Accounting and consulting giant PwC has launched a new global centre dedicated to crisis management. With the move, the Big Four anticipates on the impact the changing risks landscape is having on businesses and executives, as well as the growing need for dealing with crisis situations. PwC’s Global Crisis Centre is organised as a virtual hub across the firm’s international operations and is headed by UK-based partner Melanie Butler.
Over the past years businesses have seen a rise in the threats they face, ranging from large-scale crises (e.g. the Zika or Ebola virus) to stress events that significantly impact the continuity of ‘business as usual’ (e.g. a financial collapse of a partner in the value chain) or more long term threats that may, or may not, materialise. In the case of crises the economic impact can be massive – for example, economic losses from cybercrime in 2014 were estimated at $375 billion and insured and uninsured losses from natural catastrophes in the same year at $194 billion. In addition to the sheer size of damages, a report commissioned by the WEF shows that risks/threats are also becoming more frequent and wide-spread.
The news has (gradually) been finding its way up to boardrooms – according to a recent study by PwC among 1,400+ CEOs globally, today two-thirds of CEOs believe that their businesses face more threats today than three years ago. Moreover, over half of the CEOs surveyed are concerned about their readiness to respond to a crisis.
Global Crisis Centre
In a bid to support executives and managers successfully navigate through the threats landscape, and, more importantly, build a frontier to remain ahead of the game, PwC has taken the initiative to launch a new centre dedicated to crisis management. The new unit will serve as an international virtual centre of excellence, and be staffed by professionals from across the firm’s network of member firms in 150+ countries. PwC’s new ‘Global Crisis Centre’ will according to Melanie Butler, UK partner and leader of the Global Crisis Centre, provide clients with a "coordinated end-to-end set of global solutions" that help organisations before, during, and after crises strike.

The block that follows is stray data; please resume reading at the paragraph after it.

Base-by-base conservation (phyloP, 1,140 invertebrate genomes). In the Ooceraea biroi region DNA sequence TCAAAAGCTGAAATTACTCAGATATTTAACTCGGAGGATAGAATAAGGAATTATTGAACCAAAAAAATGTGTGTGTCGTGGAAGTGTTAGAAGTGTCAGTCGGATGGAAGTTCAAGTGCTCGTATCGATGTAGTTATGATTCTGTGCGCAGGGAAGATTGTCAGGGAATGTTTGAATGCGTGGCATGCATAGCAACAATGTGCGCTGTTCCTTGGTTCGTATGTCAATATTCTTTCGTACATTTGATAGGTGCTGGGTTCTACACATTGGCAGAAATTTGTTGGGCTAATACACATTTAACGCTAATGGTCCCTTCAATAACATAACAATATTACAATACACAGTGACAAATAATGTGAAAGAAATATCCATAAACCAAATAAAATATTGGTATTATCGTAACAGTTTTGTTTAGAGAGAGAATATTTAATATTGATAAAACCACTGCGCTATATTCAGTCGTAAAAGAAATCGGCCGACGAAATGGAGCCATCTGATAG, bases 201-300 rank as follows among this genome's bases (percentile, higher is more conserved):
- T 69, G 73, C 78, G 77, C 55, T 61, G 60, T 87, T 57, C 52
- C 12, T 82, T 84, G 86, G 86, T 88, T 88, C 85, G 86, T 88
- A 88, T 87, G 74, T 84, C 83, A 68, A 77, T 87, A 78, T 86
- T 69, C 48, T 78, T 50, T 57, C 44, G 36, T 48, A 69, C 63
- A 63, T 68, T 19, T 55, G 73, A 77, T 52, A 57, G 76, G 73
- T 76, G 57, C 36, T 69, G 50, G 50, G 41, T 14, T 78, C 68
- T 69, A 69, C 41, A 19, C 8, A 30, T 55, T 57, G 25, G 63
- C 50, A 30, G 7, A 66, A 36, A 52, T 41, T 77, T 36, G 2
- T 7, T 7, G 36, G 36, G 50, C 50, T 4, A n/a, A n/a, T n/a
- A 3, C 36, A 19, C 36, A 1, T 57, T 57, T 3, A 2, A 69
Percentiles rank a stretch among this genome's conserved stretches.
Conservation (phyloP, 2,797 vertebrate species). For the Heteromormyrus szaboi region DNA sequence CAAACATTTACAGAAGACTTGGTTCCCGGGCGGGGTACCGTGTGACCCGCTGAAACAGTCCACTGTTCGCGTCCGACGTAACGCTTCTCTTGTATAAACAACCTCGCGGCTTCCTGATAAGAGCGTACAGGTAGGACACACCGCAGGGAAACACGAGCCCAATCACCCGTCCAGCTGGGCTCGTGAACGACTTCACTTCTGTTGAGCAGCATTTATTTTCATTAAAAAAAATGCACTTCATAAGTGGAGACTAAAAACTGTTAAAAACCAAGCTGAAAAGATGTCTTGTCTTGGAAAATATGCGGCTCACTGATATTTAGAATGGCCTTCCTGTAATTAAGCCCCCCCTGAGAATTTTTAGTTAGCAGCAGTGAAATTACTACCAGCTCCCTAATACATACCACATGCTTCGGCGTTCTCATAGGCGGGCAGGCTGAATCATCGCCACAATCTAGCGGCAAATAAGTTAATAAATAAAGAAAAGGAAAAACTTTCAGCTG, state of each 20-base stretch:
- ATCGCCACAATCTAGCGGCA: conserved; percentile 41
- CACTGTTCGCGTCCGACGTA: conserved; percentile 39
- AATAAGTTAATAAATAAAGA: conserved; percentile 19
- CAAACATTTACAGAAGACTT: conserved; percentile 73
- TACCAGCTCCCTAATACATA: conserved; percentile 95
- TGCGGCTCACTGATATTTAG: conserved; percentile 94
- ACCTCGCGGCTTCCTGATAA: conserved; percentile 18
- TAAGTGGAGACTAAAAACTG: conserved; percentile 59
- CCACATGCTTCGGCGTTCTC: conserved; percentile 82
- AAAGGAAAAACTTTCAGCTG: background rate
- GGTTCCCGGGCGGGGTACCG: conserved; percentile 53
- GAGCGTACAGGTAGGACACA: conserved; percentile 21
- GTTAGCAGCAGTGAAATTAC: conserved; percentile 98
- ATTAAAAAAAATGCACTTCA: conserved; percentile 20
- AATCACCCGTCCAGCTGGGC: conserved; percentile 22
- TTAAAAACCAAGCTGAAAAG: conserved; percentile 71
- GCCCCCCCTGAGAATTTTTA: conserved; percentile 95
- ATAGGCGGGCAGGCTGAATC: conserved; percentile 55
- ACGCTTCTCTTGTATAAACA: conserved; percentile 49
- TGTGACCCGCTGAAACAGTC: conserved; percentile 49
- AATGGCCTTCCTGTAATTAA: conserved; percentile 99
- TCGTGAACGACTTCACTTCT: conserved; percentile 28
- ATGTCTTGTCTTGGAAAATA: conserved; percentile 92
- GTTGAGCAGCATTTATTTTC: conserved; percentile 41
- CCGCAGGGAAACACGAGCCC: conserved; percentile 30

The centre’s field of expertise spans the management and business landscape, reflects Butler. "Whatever and whenever a crisis occurs, ‘business as usual’ becomes a thing of the past. There is a real need to have robust plans in place as the effect of a crisis on a business can be long-lasting, and to tackle and overcome crisis, you need expertise at every step." The unit provides its offerings to private sector organisations, but also governments and NGOs, acting as convenors between different groups and organisations.
Propositions include risk management and crisis planning services (“we help clients prepare for crisis by giving them the strategies, capabilities and tools to avoid it, mitigate it, or manage it”), crisis response services (“we enable businesses to react to a crisis quickly and effectively”) and recovery & remediation services (“we help our clients emerge from the crisis stronger than they were before”).
The Global Crisis Centre is already up and running, says Butler, concluding: "Our team is ready to hit the ground running, helping organisations avoid and prepare for crisis, respond quickly and confidently when a crisis occurs, and emerge stronger from the experience."